The Roses Advertising Awards
The 25th Anniversary of the Roses Advertising Awards was held at the start of last month, at the Palace Hotel in Manchester, with agencies from England and Scotland attempting to solve that age-old question – which area of the country produces the best and most creative work?
The answer this year was emphatic: Manchester.
The advertising creative crown this year went to an agency that is esteemed for its creative clout.
CheethamBellJWT has long been known for its creativity and picking up the Grand Prix on the night consolidated this claim.
The agency on the night consolidated its reputation by winning two gold awards, including the much-coveted Grand Prix and a silver for client Fabric Warehouse, and picking up a further three golds and a silver for the X-rated Scruffs Workwear.
The jury applauded CheethamBellJWT this year for the creativity of the work produced for Fabric Warehouse. The ads, the judges believed, worked because of their simplicity of thinking, and in the execution of the work.
Meanwhile the Scruffs Workwear film, advertising outdoor workwear apparel, proved to be a firm favourite with not only the judges but also the audience on the night. The porn inspired DVD – which won gold in the Best Consumer Direct Mail, Best Viral and Best Online Advertisement or Campaign categories – put in an impressive display.
Other winners from South of the Border on the night included Mancunian rivals BJL which picked up the Ray Sale Chairman’s Award for its Old Fart campaign for radio station The Arrow. The campaign also picked up a silver for the Chris Bowen Award for Copywriting.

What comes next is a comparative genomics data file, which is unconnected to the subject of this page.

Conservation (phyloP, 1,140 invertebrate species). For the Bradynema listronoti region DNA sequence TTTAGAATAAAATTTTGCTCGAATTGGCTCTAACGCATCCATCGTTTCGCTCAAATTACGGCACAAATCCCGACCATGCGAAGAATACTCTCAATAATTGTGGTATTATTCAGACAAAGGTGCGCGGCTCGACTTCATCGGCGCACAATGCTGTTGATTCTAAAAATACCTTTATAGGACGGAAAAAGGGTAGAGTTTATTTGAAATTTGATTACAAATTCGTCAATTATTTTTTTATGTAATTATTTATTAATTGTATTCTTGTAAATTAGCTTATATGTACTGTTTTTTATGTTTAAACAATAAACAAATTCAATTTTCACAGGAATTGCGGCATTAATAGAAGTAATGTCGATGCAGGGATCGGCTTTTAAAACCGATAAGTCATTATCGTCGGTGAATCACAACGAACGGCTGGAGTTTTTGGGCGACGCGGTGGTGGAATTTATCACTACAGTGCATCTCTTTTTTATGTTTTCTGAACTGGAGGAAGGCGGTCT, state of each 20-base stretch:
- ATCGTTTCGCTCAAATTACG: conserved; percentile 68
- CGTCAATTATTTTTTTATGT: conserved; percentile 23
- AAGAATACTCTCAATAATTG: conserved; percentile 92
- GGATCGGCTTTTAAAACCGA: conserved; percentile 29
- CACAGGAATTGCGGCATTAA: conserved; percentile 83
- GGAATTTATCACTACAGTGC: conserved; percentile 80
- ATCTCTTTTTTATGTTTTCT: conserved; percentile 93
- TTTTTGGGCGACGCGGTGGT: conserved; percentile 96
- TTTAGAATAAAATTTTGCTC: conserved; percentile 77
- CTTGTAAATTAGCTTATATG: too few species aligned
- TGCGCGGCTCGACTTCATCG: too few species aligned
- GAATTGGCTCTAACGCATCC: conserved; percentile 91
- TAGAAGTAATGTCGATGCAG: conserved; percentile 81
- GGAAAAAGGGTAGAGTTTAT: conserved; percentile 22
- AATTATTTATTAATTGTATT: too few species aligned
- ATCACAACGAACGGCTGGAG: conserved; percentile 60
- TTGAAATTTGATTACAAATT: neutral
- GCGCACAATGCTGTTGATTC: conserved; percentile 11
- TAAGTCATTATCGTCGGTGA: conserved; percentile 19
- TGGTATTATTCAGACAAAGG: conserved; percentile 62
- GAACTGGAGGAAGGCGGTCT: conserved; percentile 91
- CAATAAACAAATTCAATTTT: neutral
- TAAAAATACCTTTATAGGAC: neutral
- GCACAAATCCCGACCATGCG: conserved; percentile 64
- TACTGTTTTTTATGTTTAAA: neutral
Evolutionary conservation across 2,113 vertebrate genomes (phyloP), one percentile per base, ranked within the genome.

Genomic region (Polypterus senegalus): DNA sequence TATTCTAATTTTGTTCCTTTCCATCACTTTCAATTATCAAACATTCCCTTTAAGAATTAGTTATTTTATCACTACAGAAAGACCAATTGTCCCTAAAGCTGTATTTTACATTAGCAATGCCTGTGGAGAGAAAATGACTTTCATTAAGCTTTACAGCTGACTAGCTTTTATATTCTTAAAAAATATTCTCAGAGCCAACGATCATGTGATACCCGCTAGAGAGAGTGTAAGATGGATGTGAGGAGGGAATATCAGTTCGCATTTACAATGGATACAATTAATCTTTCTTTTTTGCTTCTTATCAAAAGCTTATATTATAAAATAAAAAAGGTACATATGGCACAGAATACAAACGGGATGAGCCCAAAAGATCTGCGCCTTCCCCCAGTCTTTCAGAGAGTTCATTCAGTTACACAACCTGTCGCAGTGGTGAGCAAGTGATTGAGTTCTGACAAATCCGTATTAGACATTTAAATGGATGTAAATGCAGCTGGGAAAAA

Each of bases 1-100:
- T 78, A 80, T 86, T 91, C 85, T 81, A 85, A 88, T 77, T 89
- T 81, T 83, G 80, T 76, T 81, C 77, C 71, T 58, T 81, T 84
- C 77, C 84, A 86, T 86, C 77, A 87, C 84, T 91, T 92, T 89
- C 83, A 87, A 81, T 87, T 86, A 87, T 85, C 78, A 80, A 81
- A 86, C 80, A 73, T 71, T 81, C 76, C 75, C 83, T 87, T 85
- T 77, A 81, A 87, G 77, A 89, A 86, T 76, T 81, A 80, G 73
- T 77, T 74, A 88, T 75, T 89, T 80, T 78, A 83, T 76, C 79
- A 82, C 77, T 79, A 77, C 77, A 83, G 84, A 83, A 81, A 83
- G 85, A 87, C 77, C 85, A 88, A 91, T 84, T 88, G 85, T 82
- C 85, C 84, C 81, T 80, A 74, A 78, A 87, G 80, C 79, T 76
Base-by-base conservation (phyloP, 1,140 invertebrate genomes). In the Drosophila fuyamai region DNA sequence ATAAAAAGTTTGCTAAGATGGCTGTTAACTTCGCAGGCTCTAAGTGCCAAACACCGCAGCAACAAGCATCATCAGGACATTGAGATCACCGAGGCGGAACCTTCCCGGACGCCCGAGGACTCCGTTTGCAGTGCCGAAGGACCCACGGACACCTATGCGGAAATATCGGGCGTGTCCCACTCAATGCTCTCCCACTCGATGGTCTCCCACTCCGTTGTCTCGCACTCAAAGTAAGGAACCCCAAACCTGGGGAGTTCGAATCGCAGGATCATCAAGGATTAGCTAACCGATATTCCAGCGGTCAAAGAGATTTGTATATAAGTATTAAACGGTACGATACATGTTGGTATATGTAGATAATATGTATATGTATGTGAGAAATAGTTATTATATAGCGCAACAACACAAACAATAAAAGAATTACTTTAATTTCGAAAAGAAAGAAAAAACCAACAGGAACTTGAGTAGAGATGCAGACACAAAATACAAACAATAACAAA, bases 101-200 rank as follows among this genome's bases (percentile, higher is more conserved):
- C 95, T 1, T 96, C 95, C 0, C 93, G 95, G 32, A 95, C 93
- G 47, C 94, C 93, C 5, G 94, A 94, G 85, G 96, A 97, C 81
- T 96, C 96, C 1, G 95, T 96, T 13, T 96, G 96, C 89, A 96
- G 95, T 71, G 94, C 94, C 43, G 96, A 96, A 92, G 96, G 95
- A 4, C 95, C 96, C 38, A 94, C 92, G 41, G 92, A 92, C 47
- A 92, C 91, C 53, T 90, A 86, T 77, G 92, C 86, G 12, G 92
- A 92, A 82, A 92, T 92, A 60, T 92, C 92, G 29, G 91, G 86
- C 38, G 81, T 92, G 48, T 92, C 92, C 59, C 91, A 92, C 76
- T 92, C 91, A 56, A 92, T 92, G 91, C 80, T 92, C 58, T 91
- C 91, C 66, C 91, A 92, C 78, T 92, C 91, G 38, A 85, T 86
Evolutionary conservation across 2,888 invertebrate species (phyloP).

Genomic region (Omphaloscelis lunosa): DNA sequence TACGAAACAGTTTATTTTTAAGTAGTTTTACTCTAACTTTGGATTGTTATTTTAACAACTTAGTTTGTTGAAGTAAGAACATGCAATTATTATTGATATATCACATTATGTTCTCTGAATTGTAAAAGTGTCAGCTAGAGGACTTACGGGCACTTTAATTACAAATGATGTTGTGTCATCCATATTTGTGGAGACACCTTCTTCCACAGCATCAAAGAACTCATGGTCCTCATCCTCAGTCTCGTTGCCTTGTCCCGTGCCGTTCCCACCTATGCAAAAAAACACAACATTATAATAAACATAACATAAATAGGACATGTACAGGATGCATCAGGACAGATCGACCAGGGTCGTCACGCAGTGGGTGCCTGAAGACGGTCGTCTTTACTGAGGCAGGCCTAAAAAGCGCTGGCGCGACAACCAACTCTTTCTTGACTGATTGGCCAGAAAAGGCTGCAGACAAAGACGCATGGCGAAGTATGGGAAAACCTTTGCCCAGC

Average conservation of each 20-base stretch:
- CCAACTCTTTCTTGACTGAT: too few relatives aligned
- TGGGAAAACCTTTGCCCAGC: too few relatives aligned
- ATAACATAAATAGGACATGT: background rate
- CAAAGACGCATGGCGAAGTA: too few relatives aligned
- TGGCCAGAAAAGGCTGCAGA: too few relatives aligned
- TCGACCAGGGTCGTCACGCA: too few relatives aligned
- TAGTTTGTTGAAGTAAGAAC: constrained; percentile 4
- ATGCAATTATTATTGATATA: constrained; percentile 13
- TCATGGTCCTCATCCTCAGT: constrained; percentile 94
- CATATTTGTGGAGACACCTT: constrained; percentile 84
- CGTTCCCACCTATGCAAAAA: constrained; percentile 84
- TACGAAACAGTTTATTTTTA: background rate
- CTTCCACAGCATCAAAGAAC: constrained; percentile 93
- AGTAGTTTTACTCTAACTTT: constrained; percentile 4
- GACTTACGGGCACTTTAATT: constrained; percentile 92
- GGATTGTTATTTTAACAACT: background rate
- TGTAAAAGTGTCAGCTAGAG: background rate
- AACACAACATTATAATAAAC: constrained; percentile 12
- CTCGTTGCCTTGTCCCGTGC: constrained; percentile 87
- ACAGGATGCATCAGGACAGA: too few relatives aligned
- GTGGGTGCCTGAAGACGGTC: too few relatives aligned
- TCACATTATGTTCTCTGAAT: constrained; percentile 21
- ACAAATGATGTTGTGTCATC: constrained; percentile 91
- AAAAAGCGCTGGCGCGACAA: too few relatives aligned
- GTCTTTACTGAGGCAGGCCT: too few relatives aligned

Commenting on the standard of work that was entered into the competition this year, the Roses Advertising Awards chairman, Chris O’Shea of How Communications, said: “I’ve got a real soft spot for the Roses. Being a judge is a bit like a little holiday for me. You see work that, in most cases, is completely new to you. And, better still, it’s been done by people you don’t know. So all the preconceptions and politics that are brought into the jury rooms of London-based awards are joyously absent.
“With the Roses, you simply look at the work and vote for what you like. This year, as ever, there was loads of rubbish, quite a lot of good stuff, and a few brilliant pieces. There was much debate and a few arguments, but I think all the jury members surfaced from The Palace Hotel basement believing justice had been done. And next morning there was the added bonus of judging the past Roses winners.
“The ones we chose still seemed brilliant; and I suspect quite a few Southern softies would have given their Soho House membership cards to have done them.”
Other winners on the night included McCann Erickson Manchester - picking up two golds and 2 silvers for its humorous Whopper campaigns for Durex condoms. True North, who so successfully picked up a grand slam at last year’s Roses Advertising and Design Awards, had a more subdued time this year picking up a gold for its inspired and effective work for the Neighbourhood Road Safety Initiative ambient campaign.
Meanwhile Love Creative picked up a gold for its humorous self-promotion book entitled Office Christmas Party Guideline, and a further bronze award in the Best Viral category.
Other agencies picking up golds on the night included Clear Marketing which picked up a gong in the Best Charity ad category for client Ash; meanwhile, Leeds-based Poulter Group were Gold award winners for client Meadow Hall in the Mobile Medium Category. Liverpool-based Acme Art won a gold for its P-ornithology.com website in the Best Website category.
So, on the night English agencies held their heads up high against agencies from North of the Border, and with a record 1,000 plus entries it would appear that the agency scene is going from strength to strength, and long may that continue. Here’s to the next 25 years.
To view all the winning work from the night please go to
The Drum Roses Awards celebrate the best creative work outside the M25, striving to find the hidden gems in advertising, design and digital.Find out more